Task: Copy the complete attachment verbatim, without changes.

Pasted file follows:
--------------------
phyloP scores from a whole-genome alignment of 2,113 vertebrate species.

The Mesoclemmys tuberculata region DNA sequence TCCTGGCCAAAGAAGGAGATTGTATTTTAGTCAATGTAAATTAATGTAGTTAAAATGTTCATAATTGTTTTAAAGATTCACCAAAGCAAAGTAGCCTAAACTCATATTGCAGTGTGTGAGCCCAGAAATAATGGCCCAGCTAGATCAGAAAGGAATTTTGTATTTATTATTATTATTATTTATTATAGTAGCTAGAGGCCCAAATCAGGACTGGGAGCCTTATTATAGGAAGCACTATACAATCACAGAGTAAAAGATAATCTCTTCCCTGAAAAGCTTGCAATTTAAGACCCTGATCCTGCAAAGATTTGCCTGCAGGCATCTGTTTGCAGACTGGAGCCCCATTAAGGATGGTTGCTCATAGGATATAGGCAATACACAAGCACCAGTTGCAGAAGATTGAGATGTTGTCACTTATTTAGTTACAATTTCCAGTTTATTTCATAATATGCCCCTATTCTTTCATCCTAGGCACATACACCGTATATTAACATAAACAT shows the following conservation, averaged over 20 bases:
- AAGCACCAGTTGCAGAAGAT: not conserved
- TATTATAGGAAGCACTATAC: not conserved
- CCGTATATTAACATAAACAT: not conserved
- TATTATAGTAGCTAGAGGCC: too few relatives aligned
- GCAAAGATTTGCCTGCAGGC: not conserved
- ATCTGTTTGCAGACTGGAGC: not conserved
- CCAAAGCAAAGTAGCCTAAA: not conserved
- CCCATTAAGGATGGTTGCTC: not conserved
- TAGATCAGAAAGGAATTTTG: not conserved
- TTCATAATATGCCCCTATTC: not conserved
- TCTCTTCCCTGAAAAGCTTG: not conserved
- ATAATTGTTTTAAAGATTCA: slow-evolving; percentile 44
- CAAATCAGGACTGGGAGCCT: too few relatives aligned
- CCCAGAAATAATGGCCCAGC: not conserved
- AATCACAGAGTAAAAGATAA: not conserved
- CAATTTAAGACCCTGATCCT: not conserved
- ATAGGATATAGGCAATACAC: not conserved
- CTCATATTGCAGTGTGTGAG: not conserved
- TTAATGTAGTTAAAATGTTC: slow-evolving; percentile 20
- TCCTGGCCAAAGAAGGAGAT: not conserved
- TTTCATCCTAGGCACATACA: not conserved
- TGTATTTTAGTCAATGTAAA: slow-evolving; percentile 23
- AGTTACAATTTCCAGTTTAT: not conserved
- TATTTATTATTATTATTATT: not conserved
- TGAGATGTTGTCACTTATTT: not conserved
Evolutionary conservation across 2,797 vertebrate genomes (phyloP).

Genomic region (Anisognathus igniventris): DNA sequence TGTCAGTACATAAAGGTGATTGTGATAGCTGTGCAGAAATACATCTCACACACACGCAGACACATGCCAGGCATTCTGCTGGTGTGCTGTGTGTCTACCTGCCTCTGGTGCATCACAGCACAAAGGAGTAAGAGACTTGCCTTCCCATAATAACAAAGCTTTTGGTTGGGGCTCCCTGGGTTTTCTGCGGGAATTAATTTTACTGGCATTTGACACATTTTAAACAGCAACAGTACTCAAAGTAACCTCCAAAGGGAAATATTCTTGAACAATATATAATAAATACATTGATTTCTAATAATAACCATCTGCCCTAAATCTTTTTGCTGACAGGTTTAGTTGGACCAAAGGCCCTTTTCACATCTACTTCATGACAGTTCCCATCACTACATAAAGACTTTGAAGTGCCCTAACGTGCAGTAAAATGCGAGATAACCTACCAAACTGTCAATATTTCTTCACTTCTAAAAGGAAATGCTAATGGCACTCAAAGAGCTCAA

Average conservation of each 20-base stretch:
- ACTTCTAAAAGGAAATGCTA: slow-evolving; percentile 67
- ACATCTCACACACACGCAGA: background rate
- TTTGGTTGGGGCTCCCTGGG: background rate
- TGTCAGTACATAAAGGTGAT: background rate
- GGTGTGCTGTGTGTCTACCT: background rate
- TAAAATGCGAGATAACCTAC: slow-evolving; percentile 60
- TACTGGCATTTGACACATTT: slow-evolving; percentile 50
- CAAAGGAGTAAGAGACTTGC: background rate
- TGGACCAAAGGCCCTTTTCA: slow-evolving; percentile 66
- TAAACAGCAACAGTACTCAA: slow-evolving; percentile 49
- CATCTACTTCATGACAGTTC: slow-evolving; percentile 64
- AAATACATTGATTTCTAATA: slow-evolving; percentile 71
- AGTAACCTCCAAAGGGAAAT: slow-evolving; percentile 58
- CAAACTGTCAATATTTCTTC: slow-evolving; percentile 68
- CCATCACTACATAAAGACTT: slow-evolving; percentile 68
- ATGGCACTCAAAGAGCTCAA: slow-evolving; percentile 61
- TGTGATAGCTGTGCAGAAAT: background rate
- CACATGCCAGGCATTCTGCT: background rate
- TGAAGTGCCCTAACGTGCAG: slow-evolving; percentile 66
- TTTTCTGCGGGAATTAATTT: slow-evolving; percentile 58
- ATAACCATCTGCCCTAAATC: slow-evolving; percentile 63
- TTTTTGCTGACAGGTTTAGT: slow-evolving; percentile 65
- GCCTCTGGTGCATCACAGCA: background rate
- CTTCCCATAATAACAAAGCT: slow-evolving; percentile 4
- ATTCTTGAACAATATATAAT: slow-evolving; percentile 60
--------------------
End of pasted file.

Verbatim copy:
phyloP scores from a whole-genome alignment of 2,113 vertebrate species.

The Mesoclemmys tuberculata region DNA sequence TCCTGGCCAAAGAAGGAGATTGTATTTTAGTCAATGTAAATTAATGTAGTTAAAATGTTCATAATTGTTTTAAAGATTCACCAAAGCAAAGTAGCCTAAACTCATATTGCAGTGTGTGAGCCCAGAAATAATGGCCCAGCTAGATCAGAAAGGAATTTTGTATTTATTATTATTATTATTTATTATAGTAGCTAGAGGCCCAAATCAGGACTGGGAGCCTTATTATAGGAAGCACTATACAATCACAGAGTAAAAGATAATCTCTTCCCTGAAAAGCTTGCAATTTAAGACCCTGATCCTGCAAAGATTTGCCTGCAGGCATCTGTTTGCAGACTGGAGCCCCATTAAGGATGGTTGCTCATAGGATATAGGCAATACACAAGCACCAGTTGCAGAAGATTGAGATGTTGTCACTTATTTAGTTACAATTTCCAGTTTATTTCATAATATGCCCCTATTCTTTCATCCTAGGCACATACACCGTATATTAACATAAACAT shows the following conservation, averaged over 20 bases:
- AAGCACCAGTTGCAGAAGAT: not conserved
- TATTATAGGAAGCACTATAC: not conserved
- CCGTATATTAACATAAACAT: not conserved
- TATTATAGTAGCTAGAGGCC: too few relatives aligned
- GCAAAGATTTGCCTGCAGGC: not conserved
- ATCTGTTTGCAGACTGGAGC: not conserved
- CCAAAGCAAAGTAGCCTAAA: not conserved
- CCCATTAAGGATGGTTGCTC: not conserved
- TAGATCAGAAAGGAATTTTG: not conserved
- TTCATAATATGCCCCTATTC: not conserved
- TCTCTTCCCTGAAAAGCTTG: not conserved
- ATAATTGTTTTAAAGATTCA: slow-evolving; percentile 44
- CAAATCAGGACTGGGAGCCT: too few relatives aligned
- CCCAGAAATAATGGCCCAGC: not conserved
- AATCACAGAGTAAAAGATAA: not conserved
- CAATTTAAGACCCTGATCCT: not conserved
- ATAGGATATAGGCAATACAC: not conserved
- CTCATATTGCAGTGTGTGAG: not conserved
- TTAATGTAGTTAAAATGTTC: slow-evolving; percentile 20
- TCCTGGCCAAAGAAGGAGAT: not conserved
- TTTCATCCTAGGCACATACA: not conserved
- TGTATTTTAGTCAATGTAAA: slow-evolving; percentile 23
- AGTTACAATTTCCAGTTTAT: not conserved
- TATTTATTATTATTATTATT: not conserved
- TGAGATGTTGTCACTTATTT: not conserved
Evolutionary conservation across 2,797 vertebrate genomes (phyloP).

Genomic region (Anisognathus igniventris): DNA sequence TGTCAGTACATAAAGGTGATTGTGATAGCTGTGCAGAAATACATCTCACACACACGCAGACACATGCCAGGCATTCTGCTGGTGTGCTGTGTGTCTACCTGCCTCTGGTGCATCACAGCACAAAGGAGTAAGAGACTTGCCTTCCCATAATAACAAAGCTTTTGGTTGGGGCTCCCTGGGTTTTCTGCGGGAATTAATTTTACTGGCATTTGACACATTTTAAACAGCAACAGTACTCAAAGTAACCTCCAAAGGGAAATATTCTTGAACAATATATAATAAATACATTGATTTCTAATAATAACCATCTGCCCTAAATCTTTTTGCTGACAGGTTTAGTTGGACCAAAGGCCCTTTTCACATCTACTTCATGACAGTTCCCATCACTACATAAAGACTTTGAAGTGCCCTAACGTGCAGTAAAATGCGAGATAACCTACCAAACTGTCAATATTTCTTCACTTCTAAAAGGAAATGCTAATGGCACTCAAAGAGCTCAA

Average conservation of each 20-base stretch:
- ACTTCTAAAAGGAAATGCTA: slow-evolving; percentile 67
- ACATCTCACACACACGCAGA: background rate
- TTTGGTTGGGGCTCCCTGGG: background rate
- TGTCAGTACATAAAGGTGAT: background rate
- GGTGTGCTGTGTGTCTACCT: background rate
- TAAAATGCGAGATAACCTAC: slow-evolving; percentile 60
- TACTGGCATTTGACACATTT: slow-evolving; percentile 50
- CAAAGGAGTAAGAGACTTGC: background rate
- TGGACCAAAGGCCCTTTTCA: slow-evolving; percentile 66
- TAAACAGCAACAGTACTCAA: slow-evolving; percentile 49
- CATCTACTTCATGACAGTTC: slow-evolving; percentile 64
- AAATACATTGATTTCTAATA: slow-evolving; percentile 71
- AGTAACCTCCAAAGGGAAAT: slow-evolving; percentile 58
- CAAACTGTCAATATTTCTTC: slow-evolving; percentile 68
- CCATCACTACATAAAGACTT: slow-evolving; percentile 68
- ATGGCACTCAAAGAGCTCAA: slow-evolving; percentile 61
- TGTGATAGCTGTGCAGAAAT: background rate
- CACATGCCAGGCATTCTGCT: background rate
- TGAAGTGCCCTAACGTGCAG: slow-evolving; percentile 66
- TTTTCTGCGGGAATTAATTT: slow-evolving; percentile 58
- ATAACCATCTGCCCTAAATC: slow-evolving; percentile 63
- TTTTTGCTGACAGGTTTAGT: slow-evolving; percentile 65
- GCCTCTGGTGCATCACAGCA: background rate
- CTTCCCATAATAACAAAGCT: slow-evolving; percentile 4
- ATTCTTGAACAATATATAAT: slow-evolving; percentile 60